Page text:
Rob Suddaby
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Security doors with ballistics resistance are not typically certified to protect against a Kalashnikov attack. This post looks at what to consider so that your site is protected.

Although there are few official statistics on how widespread the Kalashnikov, or AK-47, has become, there could now be as many as one for every 70 people in circulation.


Terrorists are known to use Kalashnikovs and although it is a weapon for which different types of ammunition can be used, one particular high-level bullet – the M43 or PS ball – has meant manufacturers of security doors are having to revisit the way their doors are constructed.

Kalashnikov Attacks and EN Standards

The current European standard which measures the bullet-resistance of security doors (EN 1522) does not include testing with the M43 bullet.

EN 1522 awards certificates for bullet-resistance in seven classes (FB1-FB7) as well as an additional certification, FSG, for shotguns.

It tests with a range of ammunition and firearms but almost all the projectiles used for testing are soft core bullets made of lead.

Level Weapon Ammunition
FB1 Rifle Lead bullet
FB2 Hand Gun Soft core (lead)
FB3 Hand Gun Soft core (lead)
FB4 Hand Gun Soft core (lead)
FB5 Rifle Soft core (lead)
and steel penetrator
FB6 Rifle Soft core (lead)
FB7 Rifle Hard core (steel)
FSG Shotgun Solid slug

The M43 on the other hand is made of mild steel. This makes it much more likely to penetrate several objects rather than expand on its initial impact as a lead bullet does.

A specific type of ammunition is employed at each FB level but there is also a list of other frequently used bullets which the EN 1522 standard states could be comparable to the ones used for testing.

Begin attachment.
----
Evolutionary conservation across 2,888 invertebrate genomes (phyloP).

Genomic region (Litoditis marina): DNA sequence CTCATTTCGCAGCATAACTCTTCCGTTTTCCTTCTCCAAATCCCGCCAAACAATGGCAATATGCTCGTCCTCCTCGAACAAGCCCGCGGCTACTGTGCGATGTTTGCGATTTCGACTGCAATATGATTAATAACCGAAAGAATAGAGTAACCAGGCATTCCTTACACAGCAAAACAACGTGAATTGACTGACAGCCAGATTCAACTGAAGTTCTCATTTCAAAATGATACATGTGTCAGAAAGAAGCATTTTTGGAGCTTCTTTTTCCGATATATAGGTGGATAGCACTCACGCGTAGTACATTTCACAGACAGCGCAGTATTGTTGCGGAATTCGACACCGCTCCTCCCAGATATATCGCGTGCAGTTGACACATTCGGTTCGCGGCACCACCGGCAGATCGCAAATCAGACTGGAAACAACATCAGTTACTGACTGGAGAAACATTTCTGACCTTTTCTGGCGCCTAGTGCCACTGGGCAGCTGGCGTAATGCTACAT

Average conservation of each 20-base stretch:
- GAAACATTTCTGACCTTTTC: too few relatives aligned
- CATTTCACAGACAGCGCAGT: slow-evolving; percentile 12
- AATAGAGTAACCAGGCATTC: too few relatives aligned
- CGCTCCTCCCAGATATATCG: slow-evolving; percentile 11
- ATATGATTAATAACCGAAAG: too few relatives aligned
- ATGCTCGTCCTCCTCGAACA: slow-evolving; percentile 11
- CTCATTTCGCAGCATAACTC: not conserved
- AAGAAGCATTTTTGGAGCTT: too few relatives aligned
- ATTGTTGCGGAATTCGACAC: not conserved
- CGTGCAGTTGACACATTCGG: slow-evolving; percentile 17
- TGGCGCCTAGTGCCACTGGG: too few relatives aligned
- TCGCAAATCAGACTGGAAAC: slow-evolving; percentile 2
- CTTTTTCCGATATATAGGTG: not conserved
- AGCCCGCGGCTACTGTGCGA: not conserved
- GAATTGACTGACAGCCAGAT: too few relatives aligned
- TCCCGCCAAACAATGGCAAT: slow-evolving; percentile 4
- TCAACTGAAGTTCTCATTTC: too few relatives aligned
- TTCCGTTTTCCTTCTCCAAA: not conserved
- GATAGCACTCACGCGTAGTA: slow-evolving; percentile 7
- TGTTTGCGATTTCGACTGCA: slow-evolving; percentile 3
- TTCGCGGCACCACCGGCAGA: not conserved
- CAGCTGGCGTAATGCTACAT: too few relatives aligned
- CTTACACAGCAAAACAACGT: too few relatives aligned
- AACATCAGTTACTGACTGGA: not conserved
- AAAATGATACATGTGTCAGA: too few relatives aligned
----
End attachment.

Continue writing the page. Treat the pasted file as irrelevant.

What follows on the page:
The M43 bullet however is not included on this list, so certain manufacturers of security doors are conducting their own special tests to ensure that sites are getting the required level of protection.

Adapting a Security Door for Kalashnikov Protection

The M43 bullet may be more penetrative than soft core bullets but it travels at much lower speeds (around 700m/s).


To stop it breaking through a security door, the solid infill of the door has to be thicker.

And since the weakest point of the door is at the joints – such as between the glazing and the frame – these areas also have to be reinforced.

Make Sure the Whole Door Has Been Tested

If a security door has not been tested as a whole unit, it might not actually meet the levels of resistance you require.

Some doors for example have had the glass and the frame tested separately, but this will not highlight the weaknesses the whole door has.

A complete test will include the glass, solid infill and frame and testers will shoot from different angles to try and find the weakest point in the construction.


This is critical when testing for resistance against the M43 bullet. If any part of the bullet pierces through any part of the door, then the door fails the test.

Download Guide to Standards for Security Doors and Windows